Hair Transplant Clinic

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The Importance of Hair
Hair Transplant Clinic CustomerThere is little doubt that a full head of well maintained hair gives an attractive appearance, be it male or female. People with poor hair generally find it to their disadvantage and frustration. Almost every hair loss sufferer will tell you that total or even partial hair loss can be psychologically devastating. Remember, "when you look good, you feel good too!". To improve your hair appearance, it is essential to understand the structure of hair and the possible causes of its poor condition or hair loss, in order to appreciate the effectiveness of our clinic's services.



 

The Structure of Hair
Wherever hair grows on the body, its structure and growth pattern are the same. Diagram 1 shows the composition of hair through the visible section called the Shaft with the thread like structure below the skin, i.e. the Follicle. At the Follicle's root, the Papilla produces Matrix cells for hair growth. Accordingly, a declining Papilla will give rise only to downy or Vellus hair as opposed to a strong Papilla, which will produce healthy Terminal hair.





Every Hair Shaft comprises 3 layers i.e. the Medulla, the Cortex and the Cuticle - see Diagram 2. The Medulla forms the core of the Shaft, the Cortex comprises the thickest section of the Shaft on the outside of the Medulla and inside the Cuticle which is the external layer of the hair. The Sebaceous glands which are located along the hair follicles keep the hair lubricated with oil secretions.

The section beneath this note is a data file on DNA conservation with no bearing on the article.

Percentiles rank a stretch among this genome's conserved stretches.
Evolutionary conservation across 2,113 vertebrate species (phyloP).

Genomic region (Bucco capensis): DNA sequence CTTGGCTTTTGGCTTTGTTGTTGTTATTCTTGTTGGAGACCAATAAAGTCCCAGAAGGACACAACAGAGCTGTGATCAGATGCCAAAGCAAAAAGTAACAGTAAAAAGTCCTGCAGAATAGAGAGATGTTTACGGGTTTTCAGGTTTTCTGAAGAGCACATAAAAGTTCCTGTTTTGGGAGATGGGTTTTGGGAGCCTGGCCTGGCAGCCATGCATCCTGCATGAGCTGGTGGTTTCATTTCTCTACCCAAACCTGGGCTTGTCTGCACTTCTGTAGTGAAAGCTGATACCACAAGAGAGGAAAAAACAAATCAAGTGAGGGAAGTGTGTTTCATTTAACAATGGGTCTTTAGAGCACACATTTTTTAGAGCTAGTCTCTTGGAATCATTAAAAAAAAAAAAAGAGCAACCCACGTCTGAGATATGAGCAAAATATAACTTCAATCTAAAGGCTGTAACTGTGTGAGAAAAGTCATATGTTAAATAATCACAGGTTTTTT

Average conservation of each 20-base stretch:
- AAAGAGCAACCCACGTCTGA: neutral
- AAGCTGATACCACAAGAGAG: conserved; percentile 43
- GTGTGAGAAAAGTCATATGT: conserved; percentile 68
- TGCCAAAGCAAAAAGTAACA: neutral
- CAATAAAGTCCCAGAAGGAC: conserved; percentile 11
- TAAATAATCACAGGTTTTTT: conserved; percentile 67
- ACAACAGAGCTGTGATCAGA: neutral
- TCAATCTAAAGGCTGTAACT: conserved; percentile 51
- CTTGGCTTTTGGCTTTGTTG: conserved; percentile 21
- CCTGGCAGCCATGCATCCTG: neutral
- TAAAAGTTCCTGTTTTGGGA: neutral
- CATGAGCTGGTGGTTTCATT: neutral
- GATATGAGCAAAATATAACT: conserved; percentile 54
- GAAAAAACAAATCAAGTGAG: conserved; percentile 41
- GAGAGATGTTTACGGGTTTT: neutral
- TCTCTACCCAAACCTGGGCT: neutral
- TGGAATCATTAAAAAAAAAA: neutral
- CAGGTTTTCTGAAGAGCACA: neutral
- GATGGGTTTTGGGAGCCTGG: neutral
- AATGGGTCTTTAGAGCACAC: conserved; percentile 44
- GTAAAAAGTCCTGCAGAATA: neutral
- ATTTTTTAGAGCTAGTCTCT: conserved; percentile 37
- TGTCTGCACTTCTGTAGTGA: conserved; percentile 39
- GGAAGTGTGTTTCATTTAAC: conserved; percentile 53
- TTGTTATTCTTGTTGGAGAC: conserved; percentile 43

The Hair Growth Cycle
Every Hair Shaft comprises 3 layers i.e. the Medulla, the Cortex and the Cuticle - see the diagram above. The Medulla forms the core of the Shaft, the Cortex comprises the thickest section of the Shaft on the outside of the Medulla and inside the Cuticle which is the external layer of the hair.

The Sebaceous glands which are located along the hair follicles keep the hair lubricated with oil secretions. Hair does not grow in a continuous pattern but in the following 3 periodic cycles:


The Growing stage (Anagen) - At any time about 85% of one's hair is in this phase, which lasts 2 - 6 years.

The Transitional stage (Catagen) - In this phase which involves only about 1% of one's hair and lasts 1 - 2 weeks, the hair follicle reduces in size and hair growth ceases.

The Resting stage (Telogen) - This phase involving about 14% of one's hair usually lasts 2 - 3 months after which the hair sheds. Both male and female hair growth cycles commence at childhood until senior age with hair growing at 1/2 - 1 inch per month. Diagram 3 compares the 3 cycles of hair development between the active Terminal Hair Follicle and that of a downy or small Vellus hair, which is affected by the process of Hair Loss or Male Pattern Baldness (M.P.B.).

 
 

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